Similar to what happened the previous month, the employment numbers were so good that CNSNews.com could find nothing to attack President Biden over, and it was shocked into reporting the news in a mostly straightforward manner. Susan Jones, however, still tried to emphasize the few not-so-good numbers in her lead story:
Total nonfarm payroll rose by 850,000 in June, the strongest number of the year so far, and well above the 583,000 (revised) jobs added in May. The 850,000 jobs added exceeds analysts' estimates, which ran as high as 700,000 for June.
But at the same time, the unemployment rate ticked up a tenth of a point to 5.9 percent, the U.S. Bureau of Labor Statistics reported today.
(Note: Total nonfarm payroll employment is the number of paid U.S. workers in all businesses, excluding proprietors, private household employees, unpaid volunteers, farm employees and the unincorporated self-employed. It includes about 80 percent of those who contribute to GDP and who are covered by unemployment insurance.)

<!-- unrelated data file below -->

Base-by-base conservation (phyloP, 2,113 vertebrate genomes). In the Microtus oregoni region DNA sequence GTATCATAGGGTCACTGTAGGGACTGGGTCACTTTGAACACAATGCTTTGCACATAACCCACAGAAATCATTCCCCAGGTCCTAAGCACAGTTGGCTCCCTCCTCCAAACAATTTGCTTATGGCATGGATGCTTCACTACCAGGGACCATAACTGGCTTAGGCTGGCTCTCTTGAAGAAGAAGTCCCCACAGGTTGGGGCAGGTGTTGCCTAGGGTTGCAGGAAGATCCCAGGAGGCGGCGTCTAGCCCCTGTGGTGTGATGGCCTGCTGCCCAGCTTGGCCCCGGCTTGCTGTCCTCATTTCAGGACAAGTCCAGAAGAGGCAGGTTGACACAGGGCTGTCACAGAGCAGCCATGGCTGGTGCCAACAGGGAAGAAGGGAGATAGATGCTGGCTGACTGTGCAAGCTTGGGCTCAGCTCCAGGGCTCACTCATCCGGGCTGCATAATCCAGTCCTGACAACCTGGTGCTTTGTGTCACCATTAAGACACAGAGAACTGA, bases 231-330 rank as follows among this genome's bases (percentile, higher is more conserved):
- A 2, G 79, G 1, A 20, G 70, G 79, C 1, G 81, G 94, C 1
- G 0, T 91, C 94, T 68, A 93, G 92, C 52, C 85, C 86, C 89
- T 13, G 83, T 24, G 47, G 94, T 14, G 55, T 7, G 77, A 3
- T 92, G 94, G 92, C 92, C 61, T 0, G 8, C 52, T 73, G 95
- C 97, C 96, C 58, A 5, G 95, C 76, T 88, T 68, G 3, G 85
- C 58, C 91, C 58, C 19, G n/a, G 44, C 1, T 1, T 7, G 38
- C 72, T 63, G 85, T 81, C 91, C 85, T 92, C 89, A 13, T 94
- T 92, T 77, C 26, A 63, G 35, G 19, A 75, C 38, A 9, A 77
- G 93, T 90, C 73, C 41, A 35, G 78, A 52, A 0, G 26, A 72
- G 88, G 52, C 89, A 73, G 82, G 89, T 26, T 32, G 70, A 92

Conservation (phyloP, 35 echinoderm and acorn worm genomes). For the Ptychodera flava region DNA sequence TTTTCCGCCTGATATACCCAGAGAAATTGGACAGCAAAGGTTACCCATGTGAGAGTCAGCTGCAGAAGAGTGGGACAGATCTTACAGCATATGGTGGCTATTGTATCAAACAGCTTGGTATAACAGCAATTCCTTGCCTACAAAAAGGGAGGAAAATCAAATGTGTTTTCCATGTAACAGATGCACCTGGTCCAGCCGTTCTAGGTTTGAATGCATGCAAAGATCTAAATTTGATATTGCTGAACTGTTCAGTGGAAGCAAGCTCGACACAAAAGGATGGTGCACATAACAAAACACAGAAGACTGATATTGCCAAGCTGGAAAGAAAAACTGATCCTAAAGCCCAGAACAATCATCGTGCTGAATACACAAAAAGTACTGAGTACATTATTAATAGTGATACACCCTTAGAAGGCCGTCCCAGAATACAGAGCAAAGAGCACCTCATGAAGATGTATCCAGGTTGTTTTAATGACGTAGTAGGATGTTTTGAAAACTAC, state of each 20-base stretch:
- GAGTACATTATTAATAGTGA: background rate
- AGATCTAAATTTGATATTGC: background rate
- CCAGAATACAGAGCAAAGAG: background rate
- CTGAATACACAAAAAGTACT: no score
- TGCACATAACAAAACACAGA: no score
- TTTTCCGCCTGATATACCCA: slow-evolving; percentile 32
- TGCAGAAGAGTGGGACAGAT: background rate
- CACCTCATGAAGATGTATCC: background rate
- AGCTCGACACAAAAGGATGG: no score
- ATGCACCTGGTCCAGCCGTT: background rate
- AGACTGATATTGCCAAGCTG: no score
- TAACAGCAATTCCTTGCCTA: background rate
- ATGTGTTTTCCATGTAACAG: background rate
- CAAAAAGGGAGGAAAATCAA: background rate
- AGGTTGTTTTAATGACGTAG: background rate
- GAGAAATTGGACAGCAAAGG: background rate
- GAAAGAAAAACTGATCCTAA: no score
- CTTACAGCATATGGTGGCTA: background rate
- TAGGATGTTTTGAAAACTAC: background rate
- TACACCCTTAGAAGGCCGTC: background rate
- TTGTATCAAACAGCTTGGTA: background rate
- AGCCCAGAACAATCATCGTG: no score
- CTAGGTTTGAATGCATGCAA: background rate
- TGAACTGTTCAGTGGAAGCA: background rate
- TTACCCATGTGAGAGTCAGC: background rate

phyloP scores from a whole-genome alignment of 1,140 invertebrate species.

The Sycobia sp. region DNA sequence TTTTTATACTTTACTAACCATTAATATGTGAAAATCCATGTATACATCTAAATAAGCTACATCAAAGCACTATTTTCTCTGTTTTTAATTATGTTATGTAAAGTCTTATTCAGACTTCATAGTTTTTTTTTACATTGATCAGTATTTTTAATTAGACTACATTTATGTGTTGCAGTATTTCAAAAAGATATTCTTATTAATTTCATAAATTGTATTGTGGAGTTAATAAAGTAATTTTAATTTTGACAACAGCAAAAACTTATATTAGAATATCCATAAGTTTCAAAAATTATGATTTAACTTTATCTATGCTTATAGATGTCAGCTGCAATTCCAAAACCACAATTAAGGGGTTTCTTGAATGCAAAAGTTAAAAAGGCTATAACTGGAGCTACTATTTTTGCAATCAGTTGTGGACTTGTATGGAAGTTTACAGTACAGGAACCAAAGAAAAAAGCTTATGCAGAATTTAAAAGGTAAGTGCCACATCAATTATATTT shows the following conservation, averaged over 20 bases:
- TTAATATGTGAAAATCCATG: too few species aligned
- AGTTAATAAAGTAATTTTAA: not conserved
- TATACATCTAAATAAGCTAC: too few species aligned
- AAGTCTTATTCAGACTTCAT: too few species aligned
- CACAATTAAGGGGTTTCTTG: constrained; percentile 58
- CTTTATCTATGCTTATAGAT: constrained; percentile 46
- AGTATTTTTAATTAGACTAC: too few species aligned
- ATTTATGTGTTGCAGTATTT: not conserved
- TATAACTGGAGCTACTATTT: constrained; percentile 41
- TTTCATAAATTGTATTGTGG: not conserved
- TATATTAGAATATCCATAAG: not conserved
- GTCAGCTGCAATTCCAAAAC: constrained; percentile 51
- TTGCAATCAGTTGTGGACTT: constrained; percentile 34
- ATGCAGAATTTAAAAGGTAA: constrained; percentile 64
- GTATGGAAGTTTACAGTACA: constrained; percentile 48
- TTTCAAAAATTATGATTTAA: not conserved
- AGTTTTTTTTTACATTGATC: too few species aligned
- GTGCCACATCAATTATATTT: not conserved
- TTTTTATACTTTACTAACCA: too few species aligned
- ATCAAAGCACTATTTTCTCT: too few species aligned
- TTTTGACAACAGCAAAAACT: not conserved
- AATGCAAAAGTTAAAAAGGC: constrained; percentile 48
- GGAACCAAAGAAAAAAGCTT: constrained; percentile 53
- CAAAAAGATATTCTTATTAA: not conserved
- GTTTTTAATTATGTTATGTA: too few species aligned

On Friday, BLS reported that the number of employed Americans broke a 13-month upward streak, dropping by 18,000 to 151,602,000 in June from 151,620,000 in May.
At the same time, the number of unemployed Americans -- those who don't have a job but are available for work and have looked for work in the past four weeks -- increased to 9,484,000 in June, a gain of 168,000 from 9,316,000 in May.
This produced the higher unemployment rate.
The numbers were so good the previous month that CNS didn't bother to do any sidebars; this time, editor Terry Jeffrey served up his usual complaints about government employment: "Governments in the United States added a net total of 188,000 jobs in the month of June, even as the federal government decreased the number it employed by 5,000."